September 24th, 2006

discovering Discovery Park (and West Seattle shoreline)

Now that autumn is officially here, the weather of course has turned to summery gorgeousness. Yesterday TonyD and I took his daughter down to the Arboretum for a little walk. We took the path onto Foster Island, under 520, and along the boardwalk to Marsh Island, before turning back. I noted that the first time I really visited the Arboretum was with the Dowlers and a couple friends for a family picnic, back around Miss Dowler's first birthday I think. At that time we walked not quite as far as the 520 underpass before turning back before little Miss Dowler got fussy; now she can run freely about and we easily covered twice the distance, and probably could've gone a little further if it hadn't already been so late in the day.

After that, I took a ride out to West Seattle to check out a couple parks I was curious about. Seola Park turned out to just be a forested watershed area; despite the name of Seola Beach Drive, there is no public access to the shoreline there. It's the southwest corner of Seattle, which was part of my curiosity, and the place to start for a theoretical walk around the West Seattle shoreline. I then drove up a bit to Lincoln Park, which does have a nice beach and cool views of the southern Puget Sound. It was already sunset when I arrived, and by the time I'd walked to the north end of the shore and back twilight was all but gone and it was rather chilly, so off home I went. My visit to these two parks did convince me that the theoretical walk around the West Seattle shoreline is doomed to remain theoretical, as it looks pretty clear that the majority of the shoreline is private property.

Today, the weather was even nicer, so I decided to hike out to Discovery Park and find out what's there. Along the way I finally determined that yes, there is a pedestrian underpass below the Ballard Bridge, which gives access to the West Emerson Street bridge into Interbay/Magnolia. I also happened to get a flyer from the city in the mail the other day, which states that the city is finally going to extend the Ship Canal Trail the rest of the way to Fisherman's Terminal, so at some point in the near future it'll be possible to get there while avoiding the traffic at the intersection of Nickerson and 15th Ave. Anyhow, I walked there and then up W Commodore Way to Commodore Park/the Locks. This confirmed that it's about an hour's walk from my place to the Locks, which isn't bad. Because of my previous walk in Magnolia, I knew there was a footbridge there crossing the railroad tracks and leading up to W Government Way, giving me quick access to Discovery Park.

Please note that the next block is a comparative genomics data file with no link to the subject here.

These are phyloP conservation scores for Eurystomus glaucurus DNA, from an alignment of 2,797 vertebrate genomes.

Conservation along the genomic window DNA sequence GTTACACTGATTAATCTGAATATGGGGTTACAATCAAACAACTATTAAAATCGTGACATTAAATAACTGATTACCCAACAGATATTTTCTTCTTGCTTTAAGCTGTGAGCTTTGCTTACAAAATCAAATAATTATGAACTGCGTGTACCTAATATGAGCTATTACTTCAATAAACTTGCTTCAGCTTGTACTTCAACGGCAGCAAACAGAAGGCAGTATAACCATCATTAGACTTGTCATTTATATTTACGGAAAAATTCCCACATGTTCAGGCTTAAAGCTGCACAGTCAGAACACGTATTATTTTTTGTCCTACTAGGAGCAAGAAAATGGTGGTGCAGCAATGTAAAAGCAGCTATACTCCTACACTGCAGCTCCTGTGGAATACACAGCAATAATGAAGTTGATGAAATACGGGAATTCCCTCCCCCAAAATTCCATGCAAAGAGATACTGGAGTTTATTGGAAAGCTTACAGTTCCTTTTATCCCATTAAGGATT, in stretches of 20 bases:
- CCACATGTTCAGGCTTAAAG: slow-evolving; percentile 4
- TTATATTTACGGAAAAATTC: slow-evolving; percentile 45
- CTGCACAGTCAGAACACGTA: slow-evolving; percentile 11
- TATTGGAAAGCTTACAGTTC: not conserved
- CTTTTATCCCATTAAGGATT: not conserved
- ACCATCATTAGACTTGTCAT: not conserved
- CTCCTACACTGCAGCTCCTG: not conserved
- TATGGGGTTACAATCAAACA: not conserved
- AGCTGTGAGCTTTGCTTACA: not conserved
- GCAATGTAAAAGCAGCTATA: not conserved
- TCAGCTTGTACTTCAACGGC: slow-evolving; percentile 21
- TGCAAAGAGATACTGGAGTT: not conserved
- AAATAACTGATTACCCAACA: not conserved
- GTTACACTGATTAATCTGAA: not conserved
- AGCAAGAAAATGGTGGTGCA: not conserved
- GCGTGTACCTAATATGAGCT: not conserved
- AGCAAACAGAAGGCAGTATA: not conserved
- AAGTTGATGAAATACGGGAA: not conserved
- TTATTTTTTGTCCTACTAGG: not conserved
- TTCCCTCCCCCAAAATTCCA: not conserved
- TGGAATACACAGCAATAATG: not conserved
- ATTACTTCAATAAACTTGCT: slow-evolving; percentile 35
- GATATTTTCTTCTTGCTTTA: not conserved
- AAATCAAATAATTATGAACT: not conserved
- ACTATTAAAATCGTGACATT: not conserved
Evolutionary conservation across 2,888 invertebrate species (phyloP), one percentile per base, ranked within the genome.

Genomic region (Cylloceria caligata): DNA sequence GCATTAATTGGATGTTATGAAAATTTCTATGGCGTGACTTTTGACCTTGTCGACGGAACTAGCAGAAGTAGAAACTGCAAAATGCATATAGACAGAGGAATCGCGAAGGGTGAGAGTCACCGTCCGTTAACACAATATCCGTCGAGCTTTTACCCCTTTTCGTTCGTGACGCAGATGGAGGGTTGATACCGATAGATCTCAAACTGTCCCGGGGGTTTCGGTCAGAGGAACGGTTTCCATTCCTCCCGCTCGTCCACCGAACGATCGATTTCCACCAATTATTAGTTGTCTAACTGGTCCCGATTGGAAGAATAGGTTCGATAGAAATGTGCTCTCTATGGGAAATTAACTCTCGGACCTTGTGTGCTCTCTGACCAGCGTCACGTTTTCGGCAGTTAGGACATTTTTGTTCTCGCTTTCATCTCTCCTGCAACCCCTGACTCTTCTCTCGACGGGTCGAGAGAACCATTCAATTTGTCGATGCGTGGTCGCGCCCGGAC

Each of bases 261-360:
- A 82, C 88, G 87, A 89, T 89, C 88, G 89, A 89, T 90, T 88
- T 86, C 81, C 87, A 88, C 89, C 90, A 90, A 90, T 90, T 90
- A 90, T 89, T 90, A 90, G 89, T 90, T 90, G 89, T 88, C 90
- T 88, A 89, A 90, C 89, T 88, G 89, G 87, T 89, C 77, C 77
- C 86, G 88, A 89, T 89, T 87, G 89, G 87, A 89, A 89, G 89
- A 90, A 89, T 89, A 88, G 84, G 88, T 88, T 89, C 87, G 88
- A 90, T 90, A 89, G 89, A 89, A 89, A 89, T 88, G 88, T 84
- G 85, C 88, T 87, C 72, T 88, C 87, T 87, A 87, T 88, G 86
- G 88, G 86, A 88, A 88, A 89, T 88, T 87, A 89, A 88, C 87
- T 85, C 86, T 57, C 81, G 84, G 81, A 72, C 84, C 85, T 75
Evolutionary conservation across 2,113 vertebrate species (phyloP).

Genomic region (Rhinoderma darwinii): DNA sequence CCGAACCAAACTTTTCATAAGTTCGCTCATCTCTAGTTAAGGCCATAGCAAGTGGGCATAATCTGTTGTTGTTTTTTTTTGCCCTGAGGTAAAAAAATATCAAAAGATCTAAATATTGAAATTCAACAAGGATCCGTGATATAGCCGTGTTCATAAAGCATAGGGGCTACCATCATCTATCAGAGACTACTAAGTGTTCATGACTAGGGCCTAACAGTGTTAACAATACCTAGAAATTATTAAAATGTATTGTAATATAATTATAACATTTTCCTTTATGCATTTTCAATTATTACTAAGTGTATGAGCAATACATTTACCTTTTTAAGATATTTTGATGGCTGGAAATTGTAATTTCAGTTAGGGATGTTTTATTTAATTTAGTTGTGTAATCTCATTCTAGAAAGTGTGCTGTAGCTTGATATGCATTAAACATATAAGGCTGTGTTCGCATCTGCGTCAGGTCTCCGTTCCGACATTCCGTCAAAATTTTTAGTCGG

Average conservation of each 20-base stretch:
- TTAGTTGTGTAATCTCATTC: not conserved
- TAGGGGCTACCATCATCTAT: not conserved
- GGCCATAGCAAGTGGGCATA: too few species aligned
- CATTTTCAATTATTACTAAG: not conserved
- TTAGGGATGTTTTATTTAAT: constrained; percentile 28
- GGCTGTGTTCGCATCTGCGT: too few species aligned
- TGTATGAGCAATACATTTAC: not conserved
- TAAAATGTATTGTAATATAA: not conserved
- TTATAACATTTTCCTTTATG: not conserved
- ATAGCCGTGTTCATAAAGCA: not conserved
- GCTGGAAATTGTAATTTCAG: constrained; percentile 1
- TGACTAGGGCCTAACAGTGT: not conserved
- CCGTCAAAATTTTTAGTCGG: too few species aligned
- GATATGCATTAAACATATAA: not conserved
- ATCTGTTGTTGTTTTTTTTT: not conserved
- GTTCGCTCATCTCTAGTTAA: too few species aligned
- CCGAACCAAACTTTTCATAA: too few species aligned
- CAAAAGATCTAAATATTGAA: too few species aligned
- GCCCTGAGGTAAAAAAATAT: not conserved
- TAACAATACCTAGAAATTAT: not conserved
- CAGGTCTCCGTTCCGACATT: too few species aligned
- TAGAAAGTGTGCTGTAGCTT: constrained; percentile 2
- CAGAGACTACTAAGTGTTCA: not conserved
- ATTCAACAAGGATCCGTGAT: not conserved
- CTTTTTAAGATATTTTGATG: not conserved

Discovery Park (link to the city's site, not Google Maps) itself is pretty big. For the most part I followed the Loop Trail, which is 2.8 miles long and which doesn't even extend all the way to the northern part of the park where the Native American Daybreak Star Cultural Center is situated. However, I left the Loop Trail in order to follow the South Beach Trail down to the shoreline, and then walked around the point to the North Beach Trail and followed that back up to the Loop Trail. The south bluff of the park has a spectacular view of downtown Seattle and Mount Rainier looming over it, while on the beach near the lighthouse there are great views of Mount Rainier to the south and Mount Baker to the north, and the Olympic Mountains across the Sound as well. The Loop Trail through the forest is pretty cool as well; it's easy to forget that you're not only in the city, but also a former military fort that still has a small Army Reserve base and military housing.

I spent the better part of two hours walking through the park, and then headed back to the Locks to cross into Ballard and head home by way of the Burke Gilman Trail and Fremont. I might've spared myself the extra walk but I had to get some groceries at PCC Natural Market. In all, I spent about five hours walking and covered, oh let's see, I probably did 4.5 miles in the park, and going by my estimates of my previous walk into Magnolia and what the "proper" Ballard-Chittendam Locks loop would entail, that was probably another 7.5 miles, so around 13 miles. At this rate my next walk will have to be something like walking up to the Golden Gardens Park - apparently that's "only" 4.7 miles away from my place. We'll see whether the good weather lasts long enough - I've got plans the next couple weekends, so that walk may end waiting for next year.